Netflix as a provider of streaming video

"Netflix and Chill – A euphemism for inviting someone over to their place to engage in sexual activity."
Urban Dictionary

Netflix, along with other streaming services, has been responsible for changing how we consume. Nowadays with a decent internet connection and a subscription, there's no need to run to the store and collect masses of plastic discs. We can sit at home in front of a computer or TV, or almost anywhere with a mobile phone or tablet, and binge-watch until we starve. Unless we order something through Uber Eats.

Netflix began in 1997 by offering a subscription service for DVDs. It was a simple enough model; you paid a monthly fee and you got a certain number of films delivered to your door each month. Prepaid envelopes made returns easy, and you could easily order your next film online. This model dealt a blow to the likes of the already-struggling Blockbuster and the mom-and-pop video rental stores on your High Street, thus contributing to the Walmart effect and the death of the downtown. But Netflix was convenient, was easy to use and of course everyone used it because it was cheap and we didn't have to go out in all weathers to get our media fixes (provided you had access to the internet!) Netflix had us participate in our own manipulation. This of course is widely viewed as a Bad Thing by many people.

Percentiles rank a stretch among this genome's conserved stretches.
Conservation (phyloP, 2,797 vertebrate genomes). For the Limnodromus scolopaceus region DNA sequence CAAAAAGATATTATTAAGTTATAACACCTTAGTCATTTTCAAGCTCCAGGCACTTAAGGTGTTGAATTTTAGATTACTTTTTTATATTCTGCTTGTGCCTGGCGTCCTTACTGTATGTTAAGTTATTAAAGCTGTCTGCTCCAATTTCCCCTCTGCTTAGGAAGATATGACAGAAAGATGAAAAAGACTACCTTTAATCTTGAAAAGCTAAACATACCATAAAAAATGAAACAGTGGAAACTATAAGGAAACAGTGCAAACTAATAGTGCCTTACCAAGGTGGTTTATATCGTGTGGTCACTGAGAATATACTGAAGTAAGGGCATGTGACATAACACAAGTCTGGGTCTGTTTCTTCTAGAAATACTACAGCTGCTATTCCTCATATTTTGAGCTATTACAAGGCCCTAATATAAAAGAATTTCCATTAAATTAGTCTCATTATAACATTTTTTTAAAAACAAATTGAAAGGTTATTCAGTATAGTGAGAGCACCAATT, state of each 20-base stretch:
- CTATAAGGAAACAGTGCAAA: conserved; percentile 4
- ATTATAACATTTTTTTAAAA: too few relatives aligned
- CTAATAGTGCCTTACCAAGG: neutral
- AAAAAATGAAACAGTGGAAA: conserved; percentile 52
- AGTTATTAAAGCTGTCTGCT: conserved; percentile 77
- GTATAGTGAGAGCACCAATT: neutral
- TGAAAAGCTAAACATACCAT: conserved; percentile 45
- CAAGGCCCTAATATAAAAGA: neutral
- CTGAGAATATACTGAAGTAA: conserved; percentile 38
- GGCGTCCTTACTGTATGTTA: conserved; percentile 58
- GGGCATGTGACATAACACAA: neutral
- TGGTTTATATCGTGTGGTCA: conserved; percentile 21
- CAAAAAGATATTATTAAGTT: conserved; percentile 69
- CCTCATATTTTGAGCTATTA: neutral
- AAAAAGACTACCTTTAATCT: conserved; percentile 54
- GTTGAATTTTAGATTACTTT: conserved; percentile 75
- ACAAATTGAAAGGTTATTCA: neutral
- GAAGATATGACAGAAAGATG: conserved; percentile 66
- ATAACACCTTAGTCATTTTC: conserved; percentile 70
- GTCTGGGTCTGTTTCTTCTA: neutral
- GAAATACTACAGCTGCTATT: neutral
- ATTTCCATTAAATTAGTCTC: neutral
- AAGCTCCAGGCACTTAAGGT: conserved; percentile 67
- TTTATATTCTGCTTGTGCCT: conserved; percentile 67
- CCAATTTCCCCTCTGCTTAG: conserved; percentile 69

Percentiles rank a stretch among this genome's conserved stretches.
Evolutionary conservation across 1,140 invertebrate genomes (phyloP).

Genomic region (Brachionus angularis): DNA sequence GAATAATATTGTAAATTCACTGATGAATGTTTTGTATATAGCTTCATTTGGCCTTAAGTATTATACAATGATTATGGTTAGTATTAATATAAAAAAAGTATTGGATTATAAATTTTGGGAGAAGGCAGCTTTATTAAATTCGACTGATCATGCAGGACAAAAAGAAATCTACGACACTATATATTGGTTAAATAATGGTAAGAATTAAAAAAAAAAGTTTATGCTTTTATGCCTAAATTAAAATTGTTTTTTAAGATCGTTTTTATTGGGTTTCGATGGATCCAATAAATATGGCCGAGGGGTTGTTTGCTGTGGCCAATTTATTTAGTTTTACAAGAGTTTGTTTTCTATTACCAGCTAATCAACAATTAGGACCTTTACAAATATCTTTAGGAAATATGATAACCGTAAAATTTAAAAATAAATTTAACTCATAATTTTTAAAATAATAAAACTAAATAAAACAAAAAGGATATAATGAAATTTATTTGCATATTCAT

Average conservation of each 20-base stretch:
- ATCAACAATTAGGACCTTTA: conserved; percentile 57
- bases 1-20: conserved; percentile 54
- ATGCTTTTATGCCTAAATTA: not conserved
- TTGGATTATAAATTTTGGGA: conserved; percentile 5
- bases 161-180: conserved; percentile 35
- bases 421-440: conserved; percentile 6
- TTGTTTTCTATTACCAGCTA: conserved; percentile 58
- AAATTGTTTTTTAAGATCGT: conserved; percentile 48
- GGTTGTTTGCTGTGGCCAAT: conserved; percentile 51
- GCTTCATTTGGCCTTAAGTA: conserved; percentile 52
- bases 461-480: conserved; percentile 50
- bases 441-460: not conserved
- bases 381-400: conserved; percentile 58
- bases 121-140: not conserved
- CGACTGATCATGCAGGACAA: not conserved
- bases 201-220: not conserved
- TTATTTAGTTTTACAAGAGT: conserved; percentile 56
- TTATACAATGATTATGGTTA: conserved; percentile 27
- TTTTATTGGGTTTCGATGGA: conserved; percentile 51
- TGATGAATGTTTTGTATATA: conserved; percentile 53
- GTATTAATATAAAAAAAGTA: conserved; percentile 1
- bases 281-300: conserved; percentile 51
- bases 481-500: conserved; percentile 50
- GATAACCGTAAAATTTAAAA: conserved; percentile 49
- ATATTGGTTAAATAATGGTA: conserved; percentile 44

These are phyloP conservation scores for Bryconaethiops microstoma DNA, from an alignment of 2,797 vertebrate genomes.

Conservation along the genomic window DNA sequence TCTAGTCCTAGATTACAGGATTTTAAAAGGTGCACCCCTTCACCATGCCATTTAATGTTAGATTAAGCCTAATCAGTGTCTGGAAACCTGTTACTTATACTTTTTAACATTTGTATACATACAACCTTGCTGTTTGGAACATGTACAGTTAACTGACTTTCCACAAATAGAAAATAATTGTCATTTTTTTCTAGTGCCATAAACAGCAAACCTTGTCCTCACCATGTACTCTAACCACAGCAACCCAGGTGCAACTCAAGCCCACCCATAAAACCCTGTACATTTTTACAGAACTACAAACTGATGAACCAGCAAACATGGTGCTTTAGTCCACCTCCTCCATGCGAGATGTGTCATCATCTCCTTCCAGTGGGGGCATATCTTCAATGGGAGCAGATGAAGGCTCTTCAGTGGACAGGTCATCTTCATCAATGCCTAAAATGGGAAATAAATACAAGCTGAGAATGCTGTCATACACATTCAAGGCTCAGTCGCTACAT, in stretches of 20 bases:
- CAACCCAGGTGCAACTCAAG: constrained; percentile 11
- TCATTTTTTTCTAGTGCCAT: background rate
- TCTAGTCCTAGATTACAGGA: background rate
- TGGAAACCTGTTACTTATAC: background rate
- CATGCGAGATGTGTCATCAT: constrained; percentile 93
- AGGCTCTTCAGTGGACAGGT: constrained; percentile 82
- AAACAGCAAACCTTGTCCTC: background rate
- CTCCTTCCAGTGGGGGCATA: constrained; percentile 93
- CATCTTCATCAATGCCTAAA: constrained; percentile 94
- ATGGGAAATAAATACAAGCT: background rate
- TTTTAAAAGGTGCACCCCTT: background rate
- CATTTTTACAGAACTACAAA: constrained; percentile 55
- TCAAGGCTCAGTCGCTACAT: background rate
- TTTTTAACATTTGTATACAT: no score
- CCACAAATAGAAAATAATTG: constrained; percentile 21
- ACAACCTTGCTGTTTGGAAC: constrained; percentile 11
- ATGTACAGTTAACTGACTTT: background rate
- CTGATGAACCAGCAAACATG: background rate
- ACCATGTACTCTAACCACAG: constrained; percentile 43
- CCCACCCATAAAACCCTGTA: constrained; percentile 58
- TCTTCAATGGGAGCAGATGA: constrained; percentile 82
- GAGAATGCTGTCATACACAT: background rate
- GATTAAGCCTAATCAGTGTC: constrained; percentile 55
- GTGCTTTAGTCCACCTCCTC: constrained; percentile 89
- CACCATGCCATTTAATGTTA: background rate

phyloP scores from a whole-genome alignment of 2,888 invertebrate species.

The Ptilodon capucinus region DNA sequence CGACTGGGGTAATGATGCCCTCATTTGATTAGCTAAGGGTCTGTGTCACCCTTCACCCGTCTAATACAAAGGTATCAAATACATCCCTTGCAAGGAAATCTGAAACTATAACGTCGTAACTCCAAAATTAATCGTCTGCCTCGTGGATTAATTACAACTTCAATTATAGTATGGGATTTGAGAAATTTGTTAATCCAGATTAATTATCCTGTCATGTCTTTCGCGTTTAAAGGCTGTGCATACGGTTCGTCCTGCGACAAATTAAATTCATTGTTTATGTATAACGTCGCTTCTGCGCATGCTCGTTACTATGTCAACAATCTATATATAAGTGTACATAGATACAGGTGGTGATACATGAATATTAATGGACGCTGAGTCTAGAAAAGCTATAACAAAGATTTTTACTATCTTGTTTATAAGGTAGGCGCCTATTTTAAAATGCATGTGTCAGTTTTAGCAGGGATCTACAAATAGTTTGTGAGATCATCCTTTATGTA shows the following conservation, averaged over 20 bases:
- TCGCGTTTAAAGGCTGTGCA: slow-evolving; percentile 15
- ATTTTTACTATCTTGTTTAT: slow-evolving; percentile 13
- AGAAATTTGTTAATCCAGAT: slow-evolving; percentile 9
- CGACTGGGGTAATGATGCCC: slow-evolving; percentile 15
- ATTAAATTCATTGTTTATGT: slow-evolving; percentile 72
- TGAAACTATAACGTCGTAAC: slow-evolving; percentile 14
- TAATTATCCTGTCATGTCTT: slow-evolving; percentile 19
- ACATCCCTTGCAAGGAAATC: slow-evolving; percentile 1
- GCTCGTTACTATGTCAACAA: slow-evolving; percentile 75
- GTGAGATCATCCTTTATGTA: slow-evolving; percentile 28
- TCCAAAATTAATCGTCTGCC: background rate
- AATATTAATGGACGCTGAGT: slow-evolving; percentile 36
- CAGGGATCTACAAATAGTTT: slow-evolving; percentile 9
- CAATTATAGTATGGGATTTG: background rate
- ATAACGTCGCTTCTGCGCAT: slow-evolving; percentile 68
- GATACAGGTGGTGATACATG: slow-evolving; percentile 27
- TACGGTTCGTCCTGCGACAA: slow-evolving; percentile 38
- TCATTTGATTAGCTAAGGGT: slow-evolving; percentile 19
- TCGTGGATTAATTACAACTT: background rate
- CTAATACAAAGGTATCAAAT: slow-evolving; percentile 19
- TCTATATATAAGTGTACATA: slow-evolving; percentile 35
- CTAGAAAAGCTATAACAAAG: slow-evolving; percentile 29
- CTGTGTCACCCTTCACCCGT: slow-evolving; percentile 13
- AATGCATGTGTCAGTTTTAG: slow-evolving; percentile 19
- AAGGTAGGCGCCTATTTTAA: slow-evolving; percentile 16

Out with the old, in with the new

Once Netflix had won hearts, minds and credit card details, in 2007 they began to offer streaming services. The growth of cheap broadband home service now meant you no longer had to wait a few days for your next film or TV series, you could just hook up with Netflix and bag the video online. Soon, DVD rental customers were able to download an unlimited number of films and whatnot for live consumption, and soon enough, streaming services overtook DVD rentals. Deals were made with various studios to enable them to protect their media sales, all the while planning their own expansion in the streaming field to counteract threats from the likes of Hulu and Apple. By 2010 they were doing deals with anyone they could, signing up several deals with film producers and distributors. At the same time they were dipping their toes in international waters, expanding their streaming services overseas, beginning with Canada and many South American countries.